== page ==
“I have always had a desire for Architecture and that is what I want to do” — Fiona Azumah. IB Diploma 2 student at Association International School.

Fiona Azumah is a current IB Diploma 2 student at Association International School. She is part of the batch that will be leaving for tertiary education in a few months, with the hopes of studying Architecture. One of the requirements granting her a safe exit from high-school is her Art exhibition which she had been developing since joining the IB Diploma programme in August 2019. For Ms. Azumah, the desire to create better spaces began at a tender age when she would drive with her parents and notice shelterless individuals begging by the roadside.

A faculty member interacting with Fiona about her pieces

Interestingly, such memories were carried over to her IB Diploma art course when she finally found an avenue to speak of what she saw as a child in an attempt to have more people join the movement.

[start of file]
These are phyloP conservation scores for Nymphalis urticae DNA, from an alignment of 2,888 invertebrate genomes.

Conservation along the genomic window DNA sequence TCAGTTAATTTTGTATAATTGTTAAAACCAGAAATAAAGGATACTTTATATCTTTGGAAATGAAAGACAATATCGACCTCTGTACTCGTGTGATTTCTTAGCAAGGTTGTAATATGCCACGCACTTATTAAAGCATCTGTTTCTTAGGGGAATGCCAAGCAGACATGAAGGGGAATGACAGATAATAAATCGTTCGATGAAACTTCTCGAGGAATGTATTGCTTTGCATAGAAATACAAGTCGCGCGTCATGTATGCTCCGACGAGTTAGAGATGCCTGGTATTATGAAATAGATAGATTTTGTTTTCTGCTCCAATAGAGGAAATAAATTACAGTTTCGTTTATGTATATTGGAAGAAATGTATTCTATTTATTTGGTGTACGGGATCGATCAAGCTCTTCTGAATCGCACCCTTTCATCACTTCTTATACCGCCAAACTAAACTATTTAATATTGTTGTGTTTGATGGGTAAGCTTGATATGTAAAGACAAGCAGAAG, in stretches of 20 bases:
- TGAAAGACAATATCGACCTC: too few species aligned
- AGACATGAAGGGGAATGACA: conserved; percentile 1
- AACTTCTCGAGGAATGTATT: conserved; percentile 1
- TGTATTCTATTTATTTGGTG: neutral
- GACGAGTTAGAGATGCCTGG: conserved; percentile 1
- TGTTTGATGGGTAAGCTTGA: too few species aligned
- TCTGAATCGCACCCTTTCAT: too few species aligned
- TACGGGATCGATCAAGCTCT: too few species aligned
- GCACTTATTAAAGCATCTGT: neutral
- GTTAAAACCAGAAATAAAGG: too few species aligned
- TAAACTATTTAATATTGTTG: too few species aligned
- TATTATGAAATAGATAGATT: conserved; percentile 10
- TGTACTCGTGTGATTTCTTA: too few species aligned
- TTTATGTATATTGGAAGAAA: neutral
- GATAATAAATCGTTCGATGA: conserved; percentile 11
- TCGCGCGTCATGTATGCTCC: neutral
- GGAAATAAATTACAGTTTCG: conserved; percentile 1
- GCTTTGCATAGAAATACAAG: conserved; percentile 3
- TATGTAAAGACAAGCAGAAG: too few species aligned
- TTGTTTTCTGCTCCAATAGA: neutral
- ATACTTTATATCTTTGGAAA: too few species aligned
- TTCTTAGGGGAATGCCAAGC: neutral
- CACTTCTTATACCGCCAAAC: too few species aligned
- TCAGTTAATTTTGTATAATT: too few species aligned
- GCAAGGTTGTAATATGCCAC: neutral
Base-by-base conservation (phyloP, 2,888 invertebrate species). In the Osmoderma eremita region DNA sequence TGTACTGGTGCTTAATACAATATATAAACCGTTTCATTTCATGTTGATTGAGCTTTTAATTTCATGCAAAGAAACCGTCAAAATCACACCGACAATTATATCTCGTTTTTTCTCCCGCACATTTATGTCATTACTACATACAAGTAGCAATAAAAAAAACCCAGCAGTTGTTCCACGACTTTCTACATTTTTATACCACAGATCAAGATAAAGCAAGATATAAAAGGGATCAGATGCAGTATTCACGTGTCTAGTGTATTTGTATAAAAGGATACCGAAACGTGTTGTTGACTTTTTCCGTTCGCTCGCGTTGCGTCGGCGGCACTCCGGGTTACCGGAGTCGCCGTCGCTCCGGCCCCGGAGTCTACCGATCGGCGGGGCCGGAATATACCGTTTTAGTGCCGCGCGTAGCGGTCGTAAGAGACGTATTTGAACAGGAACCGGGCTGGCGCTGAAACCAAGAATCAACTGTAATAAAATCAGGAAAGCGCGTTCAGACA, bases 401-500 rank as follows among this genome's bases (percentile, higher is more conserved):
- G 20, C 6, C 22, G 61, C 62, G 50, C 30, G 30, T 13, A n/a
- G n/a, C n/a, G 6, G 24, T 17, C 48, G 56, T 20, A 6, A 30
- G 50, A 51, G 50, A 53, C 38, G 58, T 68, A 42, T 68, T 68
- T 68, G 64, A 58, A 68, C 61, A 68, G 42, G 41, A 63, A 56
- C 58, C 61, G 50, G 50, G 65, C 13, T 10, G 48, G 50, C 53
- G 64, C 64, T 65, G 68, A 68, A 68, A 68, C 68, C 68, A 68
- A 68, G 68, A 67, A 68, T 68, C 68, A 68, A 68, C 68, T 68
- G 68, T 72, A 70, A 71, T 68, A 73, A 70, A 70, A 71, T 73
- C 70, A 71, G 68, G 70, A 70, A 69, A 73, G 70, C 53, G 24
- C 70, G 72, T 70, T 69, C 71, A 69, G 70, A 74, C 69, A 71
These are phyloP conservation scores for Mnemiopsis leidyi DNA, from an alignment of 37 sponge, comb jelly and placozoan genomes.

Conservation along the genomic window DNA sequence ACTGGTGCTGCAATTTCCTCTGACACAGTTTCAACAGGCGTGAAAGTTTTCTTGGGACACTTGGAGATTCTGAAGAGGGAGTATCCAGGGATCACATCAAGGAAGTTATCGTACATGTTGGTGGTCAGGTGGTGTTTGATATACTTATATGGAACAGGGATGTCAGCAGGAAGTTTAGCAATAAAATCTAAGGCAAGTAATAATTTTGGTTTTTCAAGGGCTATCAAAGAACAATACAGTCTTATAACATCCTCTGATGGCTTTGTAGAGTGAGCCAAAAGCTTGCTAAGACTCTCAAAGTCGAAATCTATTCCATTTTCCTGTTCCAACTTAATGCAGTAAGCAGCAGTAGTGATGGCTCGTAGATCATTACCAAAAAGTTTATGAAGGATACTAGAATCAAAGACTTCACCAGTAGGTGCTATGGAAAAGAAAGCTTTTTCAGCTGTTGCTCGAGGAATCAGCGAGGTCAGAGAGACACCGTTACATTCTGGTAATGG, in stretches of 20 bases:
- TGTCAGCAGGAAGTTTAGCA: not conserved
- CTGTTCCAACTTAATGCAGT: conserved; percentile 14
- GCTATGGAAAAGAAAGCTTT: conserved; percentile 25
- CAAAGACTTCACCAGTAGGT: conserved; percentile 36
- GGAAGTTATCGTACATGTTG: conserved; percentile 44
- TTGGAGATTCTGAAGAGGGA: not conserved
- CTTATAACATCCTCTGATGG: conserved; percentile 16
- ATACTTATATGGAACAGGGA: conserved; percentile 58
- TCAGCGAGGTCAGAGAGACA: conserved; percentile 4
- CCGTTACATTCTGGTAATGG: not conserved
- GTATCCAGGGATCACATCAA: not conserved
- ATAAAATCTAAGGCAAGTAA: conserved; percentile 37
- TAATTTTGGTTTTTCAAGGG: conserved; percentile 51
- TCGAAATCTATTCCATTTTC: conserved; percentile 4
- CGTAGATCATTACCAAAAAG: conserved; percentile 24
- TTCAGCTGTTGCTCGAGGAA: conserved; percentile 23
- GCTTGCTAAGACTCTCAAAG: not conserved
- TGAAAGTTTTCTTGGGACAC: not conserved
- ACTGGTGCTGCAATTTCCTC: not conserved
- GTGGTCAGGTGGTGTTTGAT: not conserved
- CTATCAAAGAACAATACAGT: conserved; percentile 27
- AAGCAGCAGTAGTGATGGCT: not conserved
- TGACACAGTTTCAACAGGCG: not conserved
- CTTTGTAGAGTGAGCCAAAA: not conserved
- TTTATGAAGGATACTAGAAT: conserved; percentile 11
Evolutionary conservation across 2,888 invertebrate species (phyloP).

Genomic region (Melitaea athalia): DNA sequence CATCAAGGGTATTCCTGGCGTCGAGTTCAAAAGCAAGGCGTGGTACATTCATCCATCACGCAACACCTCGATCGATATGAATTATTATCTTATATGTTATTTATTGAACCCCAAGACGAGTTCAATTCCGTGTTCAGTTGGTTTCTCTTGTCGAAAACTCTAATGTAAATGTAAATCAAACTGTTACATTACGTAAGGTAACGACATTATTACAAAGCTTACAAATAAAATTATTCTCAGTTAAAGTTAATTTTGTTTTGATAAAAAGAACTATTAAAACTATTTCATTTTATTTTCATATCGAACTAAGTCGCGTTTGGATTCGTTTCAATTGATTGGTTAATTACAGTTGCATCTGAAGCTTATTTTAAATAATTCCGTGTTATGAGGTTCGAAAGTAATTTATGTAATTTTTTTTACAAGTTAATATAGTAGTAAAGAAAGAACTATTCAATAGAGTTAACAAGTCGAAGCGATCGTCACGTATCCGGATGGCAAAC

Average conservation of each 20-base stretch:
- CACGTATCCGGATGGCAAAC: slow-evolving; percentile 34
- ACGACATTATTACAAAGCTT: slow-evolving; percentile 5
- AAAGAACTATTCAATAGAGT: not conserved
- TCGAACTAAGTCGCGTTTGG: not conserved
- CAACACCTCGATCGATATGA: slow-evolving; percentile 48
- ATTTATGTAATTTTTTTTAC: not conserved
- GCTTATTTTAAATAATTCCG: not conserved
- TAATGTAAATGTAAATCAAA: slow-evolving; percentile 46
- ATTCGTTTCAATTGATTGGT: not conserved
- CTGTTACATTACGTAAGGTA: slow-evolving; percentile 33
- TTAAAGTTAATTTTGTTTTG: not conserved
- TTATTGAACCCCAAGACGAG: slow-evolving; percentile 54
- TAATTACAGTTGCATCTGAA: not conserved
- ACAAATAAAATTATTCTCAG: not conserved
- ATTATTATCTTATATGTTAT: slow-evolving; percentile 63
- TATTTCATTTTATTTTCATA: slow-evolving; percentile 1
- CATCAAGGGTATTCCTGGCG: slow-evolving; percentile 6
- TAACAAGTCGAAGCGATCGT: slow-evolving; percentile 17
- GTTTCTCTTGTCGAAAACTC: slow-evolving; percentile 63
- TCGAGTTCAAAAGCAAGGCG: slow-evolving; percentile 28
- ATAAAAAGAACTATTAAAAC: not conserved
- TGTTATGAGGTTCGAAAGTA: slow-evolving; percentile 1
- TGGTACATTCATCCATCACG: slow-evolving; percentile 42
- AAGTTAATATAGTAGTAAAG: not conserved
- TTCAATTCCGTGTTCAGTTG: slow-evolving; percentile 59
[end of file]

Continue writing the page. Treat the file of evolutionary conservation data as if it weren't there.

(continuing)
Visual art has become one of the most effective ways to draw attention to a social problem. It allows viewers to reason with the creator and imagine their idealized world. The architecture of inequality, for instance,  is one form of visual activism that illustrates a social decay and inherently compels the audience to move towards change.

“What I wanted to do was explore different structures, especially in this part of the world (Ghana). I started with how structures were made at the beginning (huts) and developed these into modern architecture. I also wanted to emphasize the connection between the three socio-economic divides; lower, middle, and upper classes, and how hard it is to move from the different distinctions”

“My pieces intend to make my viewers aware of these socio-economic divides and hopefully have them help solve the problem in any way”

A faculty member views one of Fiona’s intriguing 3D pieces

Students and a faculty member visit Fiona’s exhibition to learn more about urban architecture and the economic divisions it speaks about.

Economic disparity is revealed through housing. According to Fiona, there are better ways society could mitigate the issue of economic disparities. Moreso, it is a call to each architect to meet individual needs when attempting to create affordable, habitable spaces–something she hopes to do at the University.

Fiona hopes to come back after tertiary education and implement some of these changes within her Ghanaian community.